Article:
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Rossdale Flats

Technically known as Edmonton’s River Lot 4, the Rossdale Flats Site has a history that cannot be told without mention of its namesake, Donald Ross. Located north of the Saskatchewan River, the site originally consisted of flat ground immediately south of what was then the Town of Edmonton.

Donald RossDonald Ross was born in Scotland and arrived in Edmonton in 1872, after travels had taken him throughout North America. Possessing foresight and an entrepreneurial spirit, Ross recognized the potential that lay waiting to be actualized. With this vision in mind he took to various tasks.

Social divisions that marked him an unsophisticated working-class man did not prevent him from remaining ambitious. He liaised with prominent business figures, politicians, and society to great financial success. Auto racing

A passionate dedication to horticulture led to Ross’s work for Hudson’s Bay Company (HBC) where a three-year agreement was drawn up for him to farm HBC land. After a year Ross decided to relinquish his farm operator status and fees, instead claiming River Lot 4 as his land and setting about iRoss' Edmonton Hotelts development. He promptly built the Edmonton Hotel and the estate became known as Rossdale.

Prize-winningHis involvement with the Edmonton Agricultural Society (EAS) would deepen. An invested agriculturalist, Ross had been a founding member of the EAS in 1879, but had somewhat retreated form his involvement with the society when it failed to sustain initial momentum. As the EAS re-asserted itself, he returned, serving as vice-president from 1885 to 1887. When the non-profit organization sought a new site at the beginning of the 20th century, he sold 55 acres of the Rossdale Estate to it at a cost of $7,000 CDN paid in nine installments.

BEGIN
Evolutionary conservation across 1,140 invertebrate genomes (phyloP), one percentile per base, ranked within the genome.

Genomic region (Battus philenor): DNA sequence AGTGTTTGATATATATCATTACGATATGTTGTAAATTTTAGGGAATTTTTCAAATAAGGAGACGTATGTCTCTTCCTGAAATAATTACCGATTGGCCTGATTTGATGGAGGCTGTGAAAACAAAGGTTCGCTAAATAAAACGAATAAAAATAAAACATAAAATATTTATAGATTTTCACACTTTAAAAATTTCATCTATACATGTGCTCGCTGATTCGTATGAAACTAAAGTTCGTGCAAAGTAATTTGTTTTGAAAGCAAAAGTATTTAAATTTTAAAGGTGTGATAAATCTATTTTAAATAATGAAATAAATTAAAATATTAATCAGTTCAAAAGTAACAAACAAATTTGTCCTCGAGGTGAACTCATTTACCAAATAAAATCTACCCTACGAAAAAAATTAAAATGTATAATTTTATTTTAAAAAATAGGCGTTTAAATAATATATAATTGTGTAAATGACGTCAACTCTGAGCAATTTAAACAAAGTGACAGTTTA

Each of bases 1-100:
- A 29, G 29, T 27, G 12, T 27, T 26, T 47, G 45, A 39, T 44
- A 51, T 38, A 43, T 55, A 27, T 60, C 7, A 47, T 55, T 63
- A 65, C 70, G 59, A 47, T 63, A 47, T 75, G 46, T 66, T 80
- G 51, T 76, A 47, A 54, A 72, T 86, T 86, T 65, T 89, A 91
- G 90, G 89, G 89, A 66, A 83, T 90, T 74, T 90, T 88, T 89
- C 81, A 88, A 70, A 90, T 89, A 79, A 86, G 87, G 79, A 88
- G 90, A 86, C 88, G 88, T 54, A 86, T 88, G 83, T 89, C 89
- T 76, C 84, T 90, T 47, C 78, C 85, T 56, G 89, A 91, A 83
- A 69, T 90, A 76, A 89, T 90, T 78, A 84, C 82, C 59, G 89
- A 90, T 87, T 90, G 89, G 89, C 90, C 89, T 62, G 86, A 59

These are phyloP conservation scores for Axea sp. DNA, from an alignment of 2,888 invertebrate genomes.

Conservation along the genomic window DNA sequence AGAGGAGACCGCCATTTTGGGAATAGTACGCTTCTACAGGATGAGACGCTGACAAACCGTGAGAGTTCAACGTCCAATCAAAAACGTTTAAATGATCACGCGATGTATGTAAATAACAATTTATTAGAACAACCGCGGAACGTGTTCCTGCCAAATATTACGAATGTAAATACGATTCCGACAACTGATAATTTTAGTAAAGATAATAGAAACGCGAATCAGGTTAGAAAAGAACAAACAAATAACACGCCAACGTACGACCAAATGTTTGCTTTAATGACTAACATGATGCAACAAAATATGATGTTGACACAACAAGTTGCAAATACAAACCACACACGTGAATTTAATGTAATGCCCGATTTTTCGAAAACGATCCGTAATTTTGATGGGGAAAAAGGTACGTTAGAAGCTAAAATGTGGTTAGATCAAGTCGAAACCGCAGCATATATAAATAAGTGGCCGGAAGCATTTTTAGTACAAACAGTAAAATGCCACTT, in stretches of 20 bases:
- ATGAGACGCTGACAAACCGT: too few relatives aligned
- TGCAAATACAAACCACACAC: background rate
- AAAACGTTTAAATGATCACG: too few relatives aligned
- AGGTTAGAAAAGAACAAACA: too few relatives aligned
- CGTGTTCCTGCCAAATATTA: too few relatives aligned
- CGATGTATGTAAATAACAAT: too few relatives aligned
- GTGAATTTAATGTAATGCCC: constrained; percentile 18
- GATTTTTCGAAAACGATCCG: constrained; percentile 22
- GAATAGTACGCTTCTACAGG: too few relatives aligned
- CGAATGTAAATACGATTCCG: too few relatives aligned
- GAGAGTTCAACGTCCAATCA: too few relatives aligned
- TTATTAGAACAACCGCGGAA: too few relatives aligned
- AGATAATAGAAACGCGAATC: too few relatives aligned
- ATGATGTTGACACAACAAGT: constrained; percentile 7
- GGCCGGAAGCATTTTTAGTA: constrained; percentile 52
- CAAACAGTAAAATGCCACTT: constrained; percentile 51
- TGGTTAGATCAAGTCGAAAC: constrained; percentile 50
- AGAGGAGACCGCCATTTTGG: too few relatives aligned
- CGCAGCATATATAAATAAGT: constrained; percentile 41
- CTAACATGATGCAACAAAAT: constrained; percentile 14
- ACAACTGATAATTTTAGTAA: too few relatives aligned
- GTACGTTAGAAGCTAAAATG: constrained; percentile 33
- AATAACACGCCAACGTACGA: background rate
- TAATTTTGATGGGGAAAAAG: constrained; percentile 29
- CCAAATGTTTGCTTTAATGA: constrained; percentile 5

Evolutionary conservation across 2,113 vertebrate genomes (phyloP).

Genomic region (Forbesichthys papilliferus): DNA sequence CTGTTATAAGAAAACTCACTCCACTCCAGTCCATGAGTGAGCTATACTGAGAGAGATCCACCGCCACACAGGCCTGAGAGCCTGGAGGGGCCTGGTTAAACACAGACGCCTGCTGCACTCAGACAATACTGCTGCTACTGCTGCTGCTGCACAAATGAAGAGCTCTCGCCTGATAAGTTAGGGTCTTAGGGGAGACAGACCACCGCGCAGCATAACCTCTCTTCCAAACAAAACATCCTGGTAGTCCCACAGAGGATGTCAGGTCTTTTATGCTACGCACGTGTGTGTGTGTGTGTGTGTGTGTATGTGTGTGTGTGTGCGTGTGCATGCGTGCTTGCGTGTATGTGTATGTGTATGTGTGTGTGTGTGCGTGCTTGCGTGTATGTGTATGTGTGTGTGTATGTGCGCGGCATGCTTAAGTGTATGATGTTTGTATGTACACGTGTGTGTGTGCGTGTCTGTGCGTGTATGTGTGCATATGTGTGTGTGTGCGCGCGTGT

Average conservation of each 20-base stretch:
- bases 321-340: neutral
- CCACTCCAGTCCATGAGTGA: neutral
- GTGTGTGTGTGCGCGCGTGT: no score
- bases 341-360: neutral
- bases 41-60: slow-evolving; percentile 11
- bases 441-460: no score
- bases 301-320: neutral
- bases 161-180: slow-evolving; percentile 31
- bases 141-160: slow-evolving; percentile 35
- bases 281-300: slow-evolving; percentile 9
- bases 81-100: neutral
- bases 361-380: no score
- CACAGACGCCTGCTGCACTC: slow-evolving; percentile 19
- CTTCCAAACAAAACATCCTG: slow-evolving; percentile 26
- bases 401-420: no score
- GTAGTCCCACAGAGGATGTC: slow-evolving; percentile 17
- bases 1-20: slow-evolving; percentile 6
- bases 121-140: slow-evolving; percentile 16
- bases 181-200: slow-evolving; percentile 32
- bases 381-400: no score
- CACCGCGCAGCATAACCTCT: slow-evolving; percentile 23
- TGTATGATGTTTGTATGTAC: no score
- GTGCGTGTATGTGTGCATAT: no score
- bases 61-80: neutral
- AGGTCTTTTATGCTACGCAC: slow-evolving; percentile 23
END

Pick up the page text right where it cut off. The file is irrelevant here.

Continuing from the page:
Ross' coal minesThe Edmonton Industrial Exhibition Association (EIEA) now had a new home and Ross used his various skills to take charge of the 1901 fair, overseeing construction of the grandstand the next year. In 1903, he was elected the association President and served his full two-year term. An epic figure in Edmonton history, he went on to contribute such things as bringing the railway through to Edmonton.

Children's paradeWhen the City of Edmonton expressed a desire to build power facilities on his land, an incentive was offered. A deal entitling Ross to part of the company prompted him to sell the EIEA land to the Edmonton Electric Light and Power Company. This marked an important step in Edmonton’s development, and transitioned the EIEA to its next and permanent site.

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